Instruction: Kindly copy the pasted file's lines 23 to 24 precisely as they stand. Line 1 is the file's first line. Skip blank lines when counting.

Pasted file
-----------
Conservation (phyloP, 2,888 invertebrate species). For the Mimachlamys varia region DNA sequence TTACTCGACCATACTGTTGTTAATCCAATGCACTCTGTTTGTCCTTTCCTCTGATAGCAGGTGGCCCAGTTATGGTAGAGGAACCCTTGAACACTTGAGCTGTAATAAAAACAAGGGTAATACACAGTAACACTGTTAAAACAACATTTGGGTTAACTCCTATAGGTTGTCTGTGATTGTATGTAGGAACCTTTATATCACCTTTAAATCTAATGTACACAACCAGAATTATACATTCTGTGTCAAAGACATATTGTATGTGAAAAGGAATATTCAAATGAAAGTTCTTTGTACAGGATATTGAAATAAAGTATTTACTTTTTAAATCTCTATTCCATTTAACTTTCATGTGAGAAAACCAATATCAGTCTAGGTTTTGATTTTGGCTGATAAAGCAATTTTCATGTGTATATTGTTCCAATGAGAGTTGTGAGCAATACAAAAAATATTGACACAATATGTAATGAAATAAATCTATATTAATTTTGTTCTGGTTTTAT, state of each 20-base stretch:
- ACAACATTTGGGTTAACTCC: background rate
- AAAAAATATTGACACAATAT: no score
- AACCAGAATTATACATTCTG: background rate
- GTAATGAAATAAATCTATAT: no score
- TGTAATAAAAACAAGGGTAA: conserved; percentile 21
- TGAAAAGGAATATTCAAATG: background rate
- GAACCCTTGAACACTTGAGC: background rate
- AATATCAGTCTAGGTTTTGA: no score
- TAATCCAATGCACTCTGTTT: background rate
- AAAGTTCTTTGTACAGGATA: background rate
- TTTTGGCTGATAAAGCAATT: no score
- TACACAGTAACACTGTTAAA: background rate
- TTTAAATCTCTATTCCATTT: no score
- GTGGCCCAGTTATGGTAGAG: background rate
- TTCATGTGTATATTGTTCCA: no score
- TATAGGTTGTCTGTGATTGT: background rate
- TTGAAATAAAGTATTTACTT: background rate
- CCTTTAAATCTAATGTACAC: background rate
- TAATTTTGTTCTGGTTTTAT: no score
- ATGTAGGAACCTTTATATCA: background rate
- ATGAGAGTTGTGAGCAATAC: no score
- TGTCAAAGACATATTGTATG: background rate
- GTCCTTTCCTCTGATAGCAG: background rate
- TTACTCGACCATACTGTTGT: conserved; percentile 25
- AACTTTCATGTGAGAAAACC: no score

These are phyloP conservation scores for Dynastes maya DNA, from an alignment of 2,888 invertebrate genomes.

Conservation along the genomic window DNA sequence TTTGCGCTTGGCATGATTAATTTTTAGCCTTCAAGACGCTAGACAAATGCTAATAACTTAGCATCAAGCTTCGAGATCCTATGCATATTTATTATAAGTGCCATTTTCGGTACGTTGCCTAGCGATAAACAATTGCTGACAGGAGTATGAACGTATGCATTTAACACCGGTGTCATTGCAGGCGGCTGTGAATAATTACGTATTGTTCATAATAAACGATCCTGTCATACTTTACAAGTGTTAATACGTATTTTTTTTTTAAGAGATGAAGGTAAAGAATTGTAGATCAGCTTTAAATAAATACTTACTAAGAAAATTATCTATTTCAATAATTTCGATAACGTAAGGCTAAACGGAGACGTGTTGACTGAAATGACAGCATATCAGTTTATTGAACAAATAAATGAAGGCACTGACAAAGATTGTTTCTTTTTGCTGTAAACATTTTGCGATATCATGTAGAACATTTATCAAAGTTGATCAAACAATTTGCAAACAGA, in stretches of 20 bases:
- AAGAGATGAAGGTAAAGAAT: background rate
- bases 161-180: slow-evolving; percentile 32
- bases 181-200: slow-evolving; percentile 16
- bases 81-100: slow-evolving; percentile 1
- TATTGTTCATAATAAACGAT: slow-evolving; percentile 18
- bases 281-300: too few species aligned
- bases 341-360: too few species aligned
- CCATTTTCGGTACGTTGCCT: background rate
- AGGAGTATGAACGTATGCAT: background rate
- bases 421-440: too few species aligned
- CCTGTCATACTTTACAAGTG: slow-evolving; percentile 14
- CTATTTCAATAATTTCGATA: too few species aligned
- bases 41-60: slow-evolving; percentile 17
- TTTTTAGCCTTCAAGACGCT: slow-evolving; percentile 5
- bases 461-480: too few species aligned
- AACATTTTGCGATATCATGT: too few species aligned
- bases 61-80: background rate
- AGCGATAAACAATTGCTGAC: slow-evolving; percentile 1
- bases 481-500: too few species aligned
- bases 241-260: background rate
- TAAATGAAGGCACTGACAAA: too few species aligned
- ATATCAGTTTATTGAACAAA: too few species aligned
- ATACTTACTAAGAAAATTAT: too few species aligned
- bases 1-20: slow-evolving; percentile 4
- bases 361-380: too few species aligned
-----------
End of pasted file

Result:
- TGTCAAAGACATATTGTATG: background rate
- GTCCTTTCCTCTGATAGCAG: background rate